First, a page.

However, renin inhibitors could also be attractive if they were shown to have fewer adverse effects but similar organ protection and outcome as ACE inhibitors and ARBs. We should remember that angioedema is a rare but potentially fatal adverse effect of ACE inhibitors. Given that millions of patients are exposed to these drugs, a substantial number of drug-associated fatalities can be estimated to occur every year (4). In contrast, ARBs are exceedingly well tolerated and have often been shown to have even fewer adverse effects than placebo. The fact that ARBs are well tolerated allows us to test the hypothesis that some features of target organ protection may not be related to the fall in blood pressure. The hypothesis of enhanced organ protection with higher than FDA-approved doses is currently explored by 3 different studies with 640 mg valsartan, 128 mg candesartan, and 900 mg irbesartan. Should this concept bear fruit and indeed enhanced target organ protection be conferred by high ARB doses, then the question of combination therapy efficacy and safety would have to be reassessed. Will the addition of a renin inhibitor to high-dose ARB and/or ACE inhibitor therapy further enhance target organ protection, and, most importantly, will susceptible patients (i.e., those with diabetes and chronic renal failure) tolerate such combinations? That said, it is now clear that (pro)renin receptors of various sorts exist and that binding of prorenin to at least one of these receptors is associated both with increased angiotensin II generation at the target cell surface and with direct stimulation of intracellular second messenger signaling pathways (5). Indeed, Luetscher et al. (6), more than 20 years ago, related prorenin levels to microvascular complications in diabetic patients. In diabetic animal models, prorenin binding to this receptor has been shown to exert angiotensin-independent, unlike ACE inhibitors or ARBs, pathologic effects in target tissues such as the kidney (5). If renin inhibitors, unlike ACE inhibitors or ARBs, effectively block either the enhanced generation of angiotensin II at the cell surface receptor or alter the ability of prorenin to directly signal at the receptor, a new mechanism for the inhibition of the cardiovascular complications of diabetes—a condition associated with high circulating prorenin concentrations—and hypertension could be at hand. It will be interesting to see how this plays out (5).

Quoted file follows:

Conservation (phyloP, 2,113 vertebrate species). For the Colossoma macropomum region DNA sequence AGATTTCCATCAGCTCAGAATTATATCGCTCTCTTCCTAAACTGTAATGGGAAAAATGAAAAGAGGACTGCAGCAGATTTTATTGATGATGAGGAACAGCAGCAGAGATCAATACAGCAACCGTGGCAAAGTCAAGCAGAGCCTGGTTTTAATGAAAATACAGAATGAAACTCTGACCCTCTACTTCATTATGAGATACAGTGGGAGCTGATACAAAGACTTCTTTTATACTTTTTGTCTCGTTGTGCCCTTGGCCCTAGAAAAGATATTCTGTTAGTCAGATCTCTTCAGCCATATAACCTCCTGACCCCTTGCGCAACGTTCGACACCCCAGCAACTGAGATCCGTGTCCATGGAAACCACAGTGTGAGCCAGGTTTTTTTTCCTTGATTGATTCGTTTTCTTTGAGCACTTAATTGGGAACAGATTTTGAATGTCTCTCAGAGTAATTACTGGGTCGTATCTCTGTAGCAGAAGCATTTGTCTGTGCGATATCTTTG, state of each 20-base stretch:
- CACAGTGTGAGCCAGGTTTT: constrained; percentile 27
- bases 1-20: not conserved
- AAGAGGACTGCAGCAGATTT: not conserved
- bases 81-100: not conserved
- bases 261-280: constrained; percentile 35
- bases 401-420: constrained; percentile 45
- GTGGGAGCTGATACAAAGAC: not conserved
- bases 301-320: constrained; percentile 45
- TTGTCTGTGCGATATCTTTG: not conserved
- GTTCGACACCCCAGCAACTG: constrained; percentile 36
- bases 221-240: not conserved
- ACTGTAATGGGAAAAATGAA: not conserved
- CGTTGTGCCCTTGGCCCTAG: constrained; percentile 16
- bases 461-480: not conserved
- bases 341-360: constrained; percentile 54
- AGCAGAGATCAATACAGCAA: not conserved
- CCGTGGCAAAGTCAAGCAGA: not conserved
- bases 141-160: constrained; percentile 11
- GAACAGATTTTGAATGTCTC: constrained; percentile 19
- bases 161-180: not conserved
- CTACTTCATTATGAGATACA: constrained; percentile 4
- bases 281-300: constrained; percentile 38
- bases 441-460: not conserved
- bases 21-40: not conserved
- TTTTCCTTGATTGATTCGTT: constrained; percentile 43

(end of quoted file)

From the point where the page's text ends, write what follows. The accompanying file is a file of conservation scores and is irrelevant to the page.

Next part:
With regard to adverse effects of renin inhibitors, the report of Oh et al. (3) is not entirely reassuring. Diarrhea was a dose-dependent adverse effect and occurred in more than 10% of patients with the 640 mg dose. Gastrointestinal adverse effects with any RAAS blocker invariably raise the issue of intestinal angioedema which has been reported with ACE inhibitors (4,7). We also should consider that long-term adverse effects have been poorly documented with all antihypertensive drug classes with the exception perhaps of the diuretics and beta-blockers. The fact that these drugs are “safe” when taken for a few months or a year does not allow us to extrapolate that they will be safe when taken for years and decades which is common for antihypertensive therapy (8).
Modern antihypertensive therapy has spoiled patients and physicians. Blood pressure can now be lowered with comfort and convenience in most patients. Although the arrival of a new drug class such as the renin inhibitors is exciting and should be welcomed, its exact place in the antihypertensive arsenal will depend on extensive documentation of efficacy and safety.
↵b Dr. Messerli has been an ad hoc consultant/speaker for Abbott, GlaxoSmithKline, Novartis, Pfizer, AstraZeneca, Bayer, Boehringer Ingelheim, Bristol-Myers Squibb, Forest, Sankyo, and Sanofi and has received research grants from Novartis, GlaxoSmithKline, Pfizer, and CVRx.
↵c Dr. Re has been a consultant/speaker for Merck and Novartis and has received a research grant from Merck.
↵⁎ Editorials published in the Journal of the American College of Cardiologyreflect the views of the authors and do not necessarily represent the views of JACCor the American College of Cardiology.
- American College of Cardiology Foundation